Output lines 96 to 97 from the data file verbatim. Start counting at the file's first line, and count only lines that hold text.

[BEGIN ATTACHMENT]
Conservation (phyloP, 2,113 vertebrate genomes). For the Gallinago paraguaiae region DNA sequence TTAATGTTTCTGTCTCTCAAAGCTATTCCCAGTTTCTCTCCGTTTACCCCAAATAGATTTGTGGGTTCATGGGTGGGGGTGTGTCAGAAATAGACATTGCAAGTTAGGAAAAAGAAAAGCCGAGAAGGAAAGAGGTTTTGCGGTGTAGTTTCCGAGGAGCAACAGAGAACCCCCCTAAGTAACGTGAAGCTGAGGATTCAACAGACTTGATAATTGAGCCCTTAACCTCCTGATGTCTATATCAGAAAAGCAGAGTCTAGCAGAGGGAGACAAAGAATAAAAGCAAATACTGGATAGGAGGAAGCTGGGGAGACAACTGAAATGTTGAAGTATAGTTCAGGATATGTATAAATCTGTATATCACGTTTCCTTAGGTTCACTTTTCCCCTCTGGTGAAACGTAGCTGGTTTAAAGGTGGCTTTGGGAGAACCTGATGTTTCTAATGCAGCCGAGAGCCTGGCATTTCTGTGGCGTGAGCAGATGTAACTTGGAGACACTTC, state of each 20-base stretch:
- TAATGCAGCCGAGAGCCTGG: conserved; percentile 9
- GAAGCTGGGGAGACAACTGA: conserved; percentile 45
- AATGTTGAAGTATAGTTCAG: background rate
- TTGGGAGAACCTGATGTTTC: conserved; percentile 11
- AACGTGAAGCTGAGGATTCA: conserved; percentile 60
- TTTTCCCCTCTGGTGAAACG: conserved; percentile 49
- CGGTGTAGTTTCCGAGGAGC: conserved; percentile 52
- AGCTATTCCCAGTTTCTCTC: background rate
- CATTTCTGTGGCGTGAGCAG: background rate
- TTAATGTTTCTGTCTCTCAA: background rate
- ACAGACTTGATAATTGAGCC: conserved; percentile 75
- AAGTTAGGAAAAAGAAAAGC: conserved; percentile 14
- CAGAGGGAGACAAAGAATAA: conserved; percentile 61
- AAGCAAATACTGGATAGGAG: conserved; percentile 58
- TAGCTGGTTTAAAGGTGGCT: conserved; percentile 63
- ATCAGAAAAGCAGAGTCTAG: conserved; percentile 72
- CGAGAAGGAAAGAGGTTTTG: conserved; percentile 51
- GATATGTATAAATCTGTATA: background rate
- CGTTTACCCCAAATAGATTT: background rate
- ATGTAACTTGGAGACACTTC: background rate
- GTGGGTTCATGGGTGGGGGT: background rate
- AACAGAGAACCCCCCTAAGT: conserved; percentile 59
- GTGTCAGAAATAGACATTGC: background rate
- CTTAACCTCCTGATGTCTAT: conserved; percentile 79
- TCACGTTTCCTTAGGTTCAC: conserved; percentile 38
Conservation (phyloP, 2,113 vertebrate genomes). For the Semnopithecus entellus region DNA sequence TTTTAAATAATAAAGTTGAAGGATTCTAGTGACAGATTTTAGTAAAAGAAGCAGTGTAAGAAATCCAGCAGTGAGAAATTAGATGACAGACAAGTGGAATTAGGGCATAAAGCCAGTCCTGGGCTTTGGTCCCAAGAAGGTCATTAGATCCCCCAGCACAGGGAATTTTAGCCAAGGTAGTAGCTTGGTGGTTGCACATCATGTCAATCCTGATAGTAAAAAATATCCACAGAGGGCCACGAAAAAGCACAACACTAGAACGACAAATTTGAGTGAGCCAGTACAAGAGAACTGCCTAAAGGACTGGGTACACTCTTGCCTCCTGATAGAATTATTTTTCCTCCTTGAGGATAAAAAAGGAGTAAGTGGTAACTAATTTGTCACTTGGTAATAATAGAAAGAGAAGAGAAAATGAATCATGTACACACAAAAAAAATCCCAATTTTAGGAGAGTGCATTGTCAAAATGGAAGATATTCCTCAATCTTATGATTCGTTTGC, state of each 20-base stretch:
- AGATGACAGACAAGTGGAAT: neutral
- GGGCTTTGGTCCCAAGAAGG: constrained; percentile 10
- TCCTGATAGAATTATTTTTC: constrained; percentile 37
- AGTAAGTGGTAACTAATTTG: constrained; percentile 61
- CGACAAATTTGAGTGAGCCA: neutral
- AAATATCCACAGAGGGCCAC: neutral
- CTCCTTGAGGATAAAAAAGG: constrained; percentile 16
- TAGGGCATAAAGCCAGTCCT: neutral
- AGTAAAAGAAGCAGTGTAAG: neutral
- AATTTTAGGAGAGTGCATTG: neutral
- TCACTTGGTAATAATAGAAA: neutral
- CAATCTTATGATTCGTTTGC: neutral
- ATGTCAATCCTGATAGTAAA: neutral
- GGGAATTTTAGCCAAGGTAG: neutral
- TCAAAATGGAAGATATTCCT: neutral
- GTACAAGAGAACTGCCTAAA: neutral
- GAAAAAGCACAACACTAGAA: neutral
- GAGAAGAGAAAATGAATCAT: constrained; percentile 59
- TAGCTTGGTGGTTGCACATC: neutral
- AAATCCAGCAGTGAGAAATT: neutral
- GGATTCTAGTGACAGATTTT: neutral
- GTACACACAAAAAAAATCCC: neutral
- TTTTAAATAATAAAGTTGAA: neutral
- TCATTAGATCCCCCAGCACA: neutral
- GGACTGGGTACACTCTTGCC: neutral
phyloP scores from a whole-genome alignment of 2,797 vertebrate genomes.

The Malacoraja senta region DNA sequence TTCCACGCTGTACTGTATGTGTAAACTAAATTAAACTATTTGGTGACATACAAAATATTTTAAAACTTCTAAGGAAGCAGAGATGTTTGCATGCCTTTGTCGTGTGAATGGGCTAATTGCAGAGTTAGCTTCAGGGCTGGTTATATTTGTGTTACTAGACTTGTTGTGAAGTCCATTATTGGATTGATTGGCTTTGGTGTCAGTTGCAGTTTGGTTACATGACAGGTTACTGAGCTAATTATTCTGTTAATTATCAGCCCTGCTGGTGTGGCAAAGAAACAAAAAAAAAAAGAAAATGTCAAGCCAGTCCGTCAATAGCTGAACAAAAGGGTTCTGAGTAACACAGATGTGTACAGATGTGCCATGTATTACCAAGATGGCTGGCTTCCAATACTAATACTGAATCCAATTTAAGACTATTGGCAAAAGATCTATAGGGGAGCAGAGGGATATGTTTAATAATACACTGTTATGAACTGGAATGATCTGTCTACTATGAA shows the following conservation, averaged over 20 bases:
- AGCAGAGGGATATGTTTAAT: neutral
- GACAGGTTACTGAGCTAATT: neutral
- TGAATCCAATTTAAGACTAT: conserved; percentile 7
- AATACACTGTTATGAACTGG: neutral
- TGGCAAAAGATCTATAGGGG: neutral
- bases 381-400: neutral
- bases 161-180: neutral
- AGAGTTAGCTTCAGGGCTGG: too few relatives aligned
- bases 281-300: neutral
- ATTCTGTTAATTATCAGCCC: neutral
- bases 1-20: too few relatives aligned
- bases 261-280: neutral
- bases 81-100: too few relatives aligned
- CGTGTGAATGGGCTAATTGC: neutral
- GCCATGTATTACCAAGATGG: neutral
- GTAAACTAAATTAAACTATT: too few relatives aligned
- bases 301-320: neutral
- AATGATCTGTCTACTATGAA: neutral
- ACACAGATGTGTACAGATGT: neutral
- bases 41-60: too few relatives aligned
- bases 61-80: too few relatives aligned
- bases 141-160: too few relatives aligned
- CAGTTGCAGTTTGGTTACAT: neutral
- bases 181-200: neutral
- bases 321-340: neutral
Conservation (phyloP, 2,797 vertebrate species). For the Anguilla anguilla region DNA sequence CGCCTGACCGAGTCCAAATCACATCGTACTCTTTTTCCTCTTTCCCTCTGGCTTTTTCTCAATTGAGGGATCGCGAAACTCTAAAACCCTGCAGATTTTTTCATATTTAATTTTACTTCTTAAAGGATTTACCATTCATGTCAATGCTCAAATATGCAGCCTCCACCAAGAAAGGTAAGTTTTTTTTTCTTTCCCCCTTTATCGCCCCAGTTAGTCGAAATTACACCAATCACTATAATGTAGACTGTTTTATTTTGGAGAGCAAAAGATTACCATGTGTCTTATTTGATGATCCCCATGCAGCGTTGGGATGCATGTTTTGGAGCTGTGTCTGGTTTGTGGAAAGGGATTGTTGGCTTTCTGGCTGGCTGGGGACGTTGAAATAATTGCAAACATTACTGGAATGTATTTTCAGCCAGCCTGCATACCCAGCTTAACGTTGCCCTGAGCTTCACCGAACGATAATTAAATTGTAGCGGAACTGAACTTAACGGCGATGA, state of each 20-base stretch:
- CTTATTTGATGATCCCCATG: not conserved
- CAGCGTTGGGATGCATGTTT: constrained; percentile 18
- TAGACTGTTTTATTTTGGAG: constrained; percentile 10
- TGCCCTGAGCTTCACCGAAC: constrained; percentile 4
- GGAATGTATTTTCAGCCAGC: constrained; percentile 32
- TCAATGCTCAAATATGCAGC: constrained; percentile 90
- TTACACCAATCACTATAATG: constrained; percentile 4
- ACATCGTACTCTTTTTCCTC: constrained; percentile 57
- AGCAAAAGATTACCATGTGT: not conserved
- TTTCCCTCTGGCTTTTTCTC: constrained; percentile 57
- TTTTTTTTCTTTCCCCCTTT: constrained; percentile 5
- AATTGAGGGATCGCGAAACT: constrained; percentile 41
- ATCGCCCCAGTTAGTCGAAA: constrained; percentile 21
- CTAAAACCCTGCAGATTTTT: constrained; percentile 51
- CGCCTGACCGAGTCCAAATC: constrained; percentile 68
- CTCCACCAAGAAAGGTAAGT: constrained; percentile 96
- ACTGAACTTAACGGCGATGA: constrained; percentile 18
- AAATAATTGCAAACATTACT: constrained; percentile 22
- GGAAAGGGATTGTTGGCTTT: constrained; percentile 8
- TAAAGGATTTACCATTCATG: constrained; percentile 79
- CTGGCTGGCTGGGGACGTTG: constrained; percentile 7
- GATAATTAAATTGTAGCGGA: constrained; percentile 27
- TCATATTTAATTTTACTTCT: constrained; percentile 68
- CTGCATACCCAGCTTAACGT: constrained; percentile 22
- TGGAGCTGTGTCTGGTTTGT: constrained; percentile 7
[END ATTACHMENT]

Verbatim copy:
- CTCCACCAAGAAAGGTAAGT: constrained; percentile 96
- ACTGAACTTAACGGCGATGA: constrained; percentile 18